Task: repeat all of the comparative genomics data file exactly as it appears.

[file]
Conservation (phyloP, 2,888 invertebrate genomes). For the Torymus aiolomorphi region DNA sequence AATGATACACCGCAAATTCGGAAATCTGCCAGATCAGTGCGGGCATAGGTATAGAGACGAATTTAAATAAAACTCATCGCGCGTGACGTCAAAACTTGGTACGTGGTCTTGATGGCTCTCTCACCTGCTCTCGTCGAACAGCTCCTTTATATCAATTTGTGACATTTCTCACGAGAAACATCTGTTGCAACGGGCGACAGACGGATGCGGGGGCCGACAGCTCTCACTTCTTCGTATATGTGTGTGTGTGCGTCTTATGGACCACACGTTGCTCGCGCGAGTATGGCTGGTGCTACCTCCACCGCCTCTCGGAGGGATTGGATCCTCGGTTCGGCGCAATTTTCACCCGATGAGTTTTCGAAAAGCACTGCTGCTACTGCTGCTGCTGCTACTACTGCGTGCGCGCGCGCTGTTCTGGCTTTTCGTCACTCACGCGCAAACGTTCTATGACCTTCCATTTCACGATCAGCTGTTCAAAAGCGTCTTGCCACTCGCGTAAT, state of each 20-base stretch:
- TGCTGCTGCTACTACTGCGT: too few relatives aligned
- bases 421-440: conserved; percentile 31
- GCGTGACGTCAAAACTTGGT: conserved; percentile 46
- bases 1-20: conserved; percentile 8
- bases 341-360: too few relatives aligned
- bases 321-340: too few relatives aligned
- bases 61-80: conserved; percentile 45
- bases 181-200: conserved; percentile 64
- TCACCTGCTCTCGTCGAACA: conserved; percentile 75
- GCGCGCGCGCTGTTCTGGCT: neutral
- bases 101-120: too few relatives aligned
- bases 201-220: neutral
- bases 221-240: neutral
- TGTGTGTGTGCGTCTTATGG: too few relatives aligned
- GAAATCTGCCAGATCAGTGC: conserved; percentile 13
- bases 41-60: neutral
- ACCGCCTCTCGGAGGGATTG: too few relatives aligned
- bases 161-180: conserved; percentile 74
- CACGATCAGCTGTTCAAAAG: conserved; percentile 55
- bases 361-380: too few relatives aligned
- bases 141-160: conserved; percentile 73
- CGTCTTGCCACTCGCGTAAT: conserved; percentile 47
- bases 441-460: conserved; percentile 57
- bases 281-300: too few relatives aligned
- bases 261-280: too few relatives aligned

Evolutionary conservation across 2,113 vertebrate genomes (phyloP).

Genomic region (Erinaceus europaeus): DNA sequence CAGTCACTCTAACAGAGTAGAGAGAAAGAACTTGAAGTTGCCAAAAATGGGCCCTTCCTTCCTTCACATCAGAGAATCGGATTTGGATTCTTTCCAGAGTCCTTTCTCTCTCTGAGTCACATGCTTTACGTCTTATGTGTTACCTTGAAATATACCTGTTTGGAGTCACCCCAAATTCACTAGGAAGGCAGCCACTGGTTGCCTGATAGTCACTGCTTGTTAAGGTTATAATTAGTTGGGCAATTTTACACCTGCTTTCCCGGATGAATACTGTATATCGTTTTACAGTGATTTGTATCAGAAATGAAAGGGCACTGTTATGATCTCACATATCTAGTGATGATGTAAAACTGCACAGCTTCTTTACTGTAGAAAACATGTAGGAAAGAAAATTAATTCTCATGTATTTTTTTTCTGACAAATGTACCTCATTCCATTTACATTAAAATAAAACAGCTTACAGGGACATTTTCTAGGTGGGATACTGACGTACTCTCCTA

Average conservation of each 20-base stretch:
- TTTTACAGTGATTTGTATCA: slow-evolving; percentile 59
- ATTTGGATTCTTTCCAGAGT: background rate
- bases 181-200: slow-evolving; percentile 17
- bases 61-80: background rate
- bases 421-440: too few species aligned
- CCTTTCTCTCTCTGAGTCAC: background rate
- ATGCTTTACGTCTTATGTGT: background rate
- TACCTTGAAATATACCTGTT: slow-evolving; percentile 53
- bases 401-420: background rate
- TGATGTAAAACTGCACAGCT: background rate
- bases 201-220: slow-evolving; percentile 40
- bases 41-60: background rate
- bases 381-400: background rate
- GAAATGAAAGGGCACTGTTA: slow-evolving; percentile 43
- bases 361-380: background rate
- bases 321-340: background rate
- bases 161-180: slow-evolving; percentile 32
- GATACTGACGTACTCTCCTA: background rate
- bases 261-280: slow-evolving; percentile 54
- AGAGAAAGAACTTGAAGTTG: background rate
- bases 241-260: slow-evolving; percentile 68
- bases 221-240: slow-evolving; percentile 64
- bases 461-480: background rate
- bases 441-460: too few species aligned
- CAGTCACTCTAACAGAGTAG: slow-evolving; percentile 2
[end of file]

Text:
Conservation (phyloP, 2,888 invertebrate genomes). For the Torymus aiolomorphi region DNA sequence AATGATACACCGCAAATTCGGAAATCTGCCAGATCAGTGCGGGCATAGGTATAGAGACGAATTTAAATAAAACTCATCGCGCGTGACGTCAAAACTTGGTACGTGGTCTTGATGGCTCTCTCACCTGCTCTCGTCGAACAGCTCCTTTATATCAATTTGTGACATTTCTCACGAGAAACATCTGTTGCAACGGGCGACAGACGGATGCGGGGGCCGACAGCTCTCACTTCTTCGTATATGTGTGTGTGTGCGTCTTATGGACCACACGTTGCTCGCGCGAGTATGGCTGGTGCTACCTCCACCGCCTCTCGGAGGGATTGGATCCTCGGTTCGGCGCAATTTTCACCCGATGAGTTTTCGAAAAGCACTGCTGCTACTGCTGCTGCTGCTACTACTGCGTGCGCGCGCGCTGTTCTGGCTTTTCGTCACTCACGCGCAAACGTTCTATGACCTTCCATTTCACGATCAGCTGTTCAAAAGCGTCTTGCCACTCGCGTAAT, state of each 20-base stretch:
- TGCTGCTGCTACTACTGCGT: too few relatives aligned
- bases 421-440: conserved; percentile 31
- GCGTGACGTCAAAACTTGGT: conserved; percentile 46
- bases 1-20: conserved; percentile 8
- bases 341-360: too few relatives aligned
- bases 321-340: too few relatives aligned
- bases 61-80: conserved; percentile 45
- bases 181-200: conserved; percentile 64
- TCACCTGCTCTCGTCGAACA: conserved; percentile 75
- GCGCGCGCGCTGTTCTGGCT: neutral
- bases 101-120: too few relatives aligned
- bases 201-220: neutral
- bases 221-240: neutral
- TGTGTGTGTGCGTCTTATGG: too few relatives aligned
- GAAATCTGCCAGATCAGTGC: conserved; percentile 13
- bases 41-60: neutral
- ACCGCCTCTCGGAGGGATTG: too few relatives aligned
- bases 161-180: conserved; percentile 74
- CACGATCAGCTGTTCAAAAG: conserved; percentile 55
- bases 361-380: too few relatives aligned
- bases 141-160: conserved; percentile 73
- CGTCTTGCCACTCGCGTAAT: conserved; percentile 47
- bases 441-460: conserved; percentile 57
- bases 281-300: too few relatives aligned
- bases 261-280: too few relatives aligned

Evolutionary conservation across 2,113 vertebrate genomes (phyloP).

Genomic region (Erinaceus europaeus): DNA sequence CAGTCACTCTAACAGAGTAGAGAGAAAGAACTTGAAGTTGCCAAAAATGGGCCCTTCCTTCCTTCACATCAGAGAATCGGATTTGGATTCTTTCCAGAGTCCTTTCTCTCTCTGAGTCACATGCTTTACGTCTTATGTGTTACCTTGAAATATACCTGTTTGGAGTCACCCCAAATTCACTAGGAAGGCAGCCACTGGTTGCCTGATAGTCACTGCTTGTTAAGGTTATAATTAGTTGGGCAATTTTACACCTGCTTTCCCGGATGAATACTGTATATCGTTTTACAGTGATTTGTATCAGAAATGAAAGGGCACTGTTATGATCTCACATATCTAGTGATGATGTAAAACTGCACAGCTTCTTTACTGTAGAAAACATGTAGGAAAGAAAATTAATTCTCATGTATTTTTTTTCTGACAAATGTACCTCATTCCATTTACATTAAAATAAAACAGCTTACAGGGACATTTTCTAGGTGGGATACTGACGTACTCTCCTA

Average conservation of each 20-base stretch:
- TTTTACAGTGATTTGTATCA: slow-evolving; percentile 59
- ATTTGGATTCTTTCCAGAGT: background rate
- bases 181-200: slow-evolving; percentile 17
- bases 61-80: background rate
- bases 421-440: too few species aligned
- CCTTTCTCTCTCTGAGTCAC: background rate
- ATGCTTTACGTCTTATGTGT: background rate
- TACCTTGAAATATACCTGTT: slow-evolving; percentile 53
- bases 401-420: background rate
- TGATGTAAAACTGCACAGCT: background rate
- bases 201-220: slow-evolving; percentile 40
- bases 41-60: background rate
- bases 381-400: background rate
- GAAATGAAAGGGCACTGTTA: slow-evolving; percentile 43
- bases 361-380: background rate
- bases 321-340: background rate
- bases 161-180: slow-evolving; percentile 32
- GATACTGACGTACTCTCCTA: background rate
- bases 261-280: slow-evolving; percentile 54
- AGAGAAAGAACTTGAAGTTG: background rate
- bases 241-260: slow-evolving; percentile 68
- bases 221-240: slow-evolving; percentile 64
- bases 461-480: background rate
- bases 441-460: too few species aligned
- CAGTCACTCTAACAGAGTAG: slow-evolving; percentile 2